The page turns for Woolley Hall
PUBLISHED: 16:56 17 June 2014
We can’t help but think there’s a novel in this story somewhere as a new chapter opens for Woolley Hall, and estate and country house on the outskirts of Littlewick Green,
As you will see, we have the possibility of Victorian melodrama with a kindly soul jilted at the altar (but Dickens did that with Miss Havisham in Great Expectations). Or we might go for a historical blockbuster spanning 1,000 years.
But back to the current tale with news that Woolley Hall has been bought by luxury homes builder Millgate, who propose to convert the Listed main house into apartments, and transform the stable block into mews houses. Millgate are known for their unique and stylish properties, so it comes as no surprise to learn that a small number of luxury country mansions are planned for the grounds.
The main house has had some notable occupants over the years, none more so than George Dunn, bibliophile and keen student of palaeography and early printing. Dunn lived there from 1886 until his untimely death in 1912, aged just 47.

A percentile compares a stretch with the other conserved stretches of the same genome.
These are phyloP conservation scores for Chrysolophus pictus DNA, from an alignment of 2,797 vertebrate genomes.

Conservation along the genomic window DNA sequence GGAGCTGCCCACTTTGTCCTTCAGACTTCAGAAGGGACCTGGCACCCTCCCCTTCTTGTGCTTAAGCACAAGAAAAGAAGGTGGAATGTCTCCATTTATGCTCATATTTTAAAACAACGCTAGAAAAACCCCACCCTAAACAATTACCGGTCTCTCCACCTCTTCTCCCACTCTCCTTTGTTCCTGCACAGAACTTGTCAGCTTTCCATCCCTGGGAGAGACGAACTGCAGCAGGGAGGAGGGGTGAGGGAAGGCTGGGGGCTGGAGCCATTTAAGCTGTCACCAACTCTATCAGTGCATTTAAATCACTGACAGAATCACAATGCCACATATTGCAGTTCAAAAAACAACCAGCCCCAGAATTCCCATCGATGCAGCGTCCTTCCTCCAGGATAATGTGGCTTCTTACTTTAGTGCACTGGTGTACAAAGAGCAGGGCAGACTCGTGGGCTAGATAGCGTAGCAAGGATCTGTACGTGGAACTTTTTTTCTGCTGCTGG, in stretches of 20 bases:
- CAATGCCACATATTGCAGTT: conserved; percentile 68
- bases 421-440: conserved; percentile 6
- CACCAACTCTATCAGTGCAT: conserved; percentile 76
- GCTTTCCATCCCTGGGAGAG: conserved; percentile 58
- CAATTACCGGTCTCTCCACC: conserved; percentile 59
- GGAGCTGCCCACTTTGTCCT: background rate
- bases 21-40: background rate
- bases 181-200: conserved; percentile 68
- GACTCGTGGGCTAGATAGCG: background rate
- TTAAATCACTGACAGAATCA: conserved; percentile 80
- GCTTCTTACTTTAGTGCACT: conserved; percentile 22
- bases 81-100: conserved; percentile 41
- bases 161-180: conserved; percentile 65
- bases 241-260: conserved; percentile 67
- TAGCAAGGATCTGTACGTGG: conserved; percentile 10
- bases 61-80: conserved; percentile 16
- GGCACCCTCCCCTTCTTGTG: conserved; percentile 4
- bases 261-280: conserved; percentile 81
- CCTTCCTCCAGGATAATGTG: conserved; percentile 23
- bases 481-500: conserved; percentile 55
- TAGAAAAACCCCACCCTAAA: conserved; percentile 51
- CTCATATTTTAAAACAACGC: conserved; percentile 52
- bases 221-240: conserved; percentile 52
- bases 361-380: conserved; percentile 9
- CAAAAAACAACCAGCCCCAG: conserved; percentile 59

Educated at Beaumont College, Windsor, he was an expert on no fewer than four different subjects: astronomy, arboriculture (the trees he planted are one of the hall’s fascinating and unique features), horology and antique books.
He built up an impressive library at Woolley Hall, collecting early English law books, medieval manuscripts, early printed editions and stamped bindings. After his death the library was broken up and sold off to collectors worldwide, realising over £30,000.
Perhaps he buried himself in books to avoid dealing with a broken heart. The story goes that on the morning before his wedding day, his bride-to-be ran off with his brother. The wedding breakfast, which was laid ready for the celebration, was left untouched for the remainder of his life in an eerie yet somehow fitting echo of that of Miss Havisham.
Even before Dunn arrived the house had a rich history dating back to at least the beginning of the 13th century. Over the years since then, Woolley Hall has passed from the hands of the Forester family through a fine selection of the British aristocracy.
By the beginning of the 13th century the estate was held by the Forester family, passing then to the de Fiennes through marriage and eventually through the nobility to Ralph Newbury, master of the printing house to Queen Elizabeth and James I.
Generations of the gentry passed on or sold the hall until George Dunn purchased it.
The current house was built in the 1780s but greatly expanded and refitted in 1891. Many 18th century features remain although there have been various additions over the years, right up to a 1970s office extensions.
More recently it was an HQ of Scottish and Southern Energy until jobs moved north of the border. Various planning applications failed to gain approval until the end of 2013 when residential development was agreed.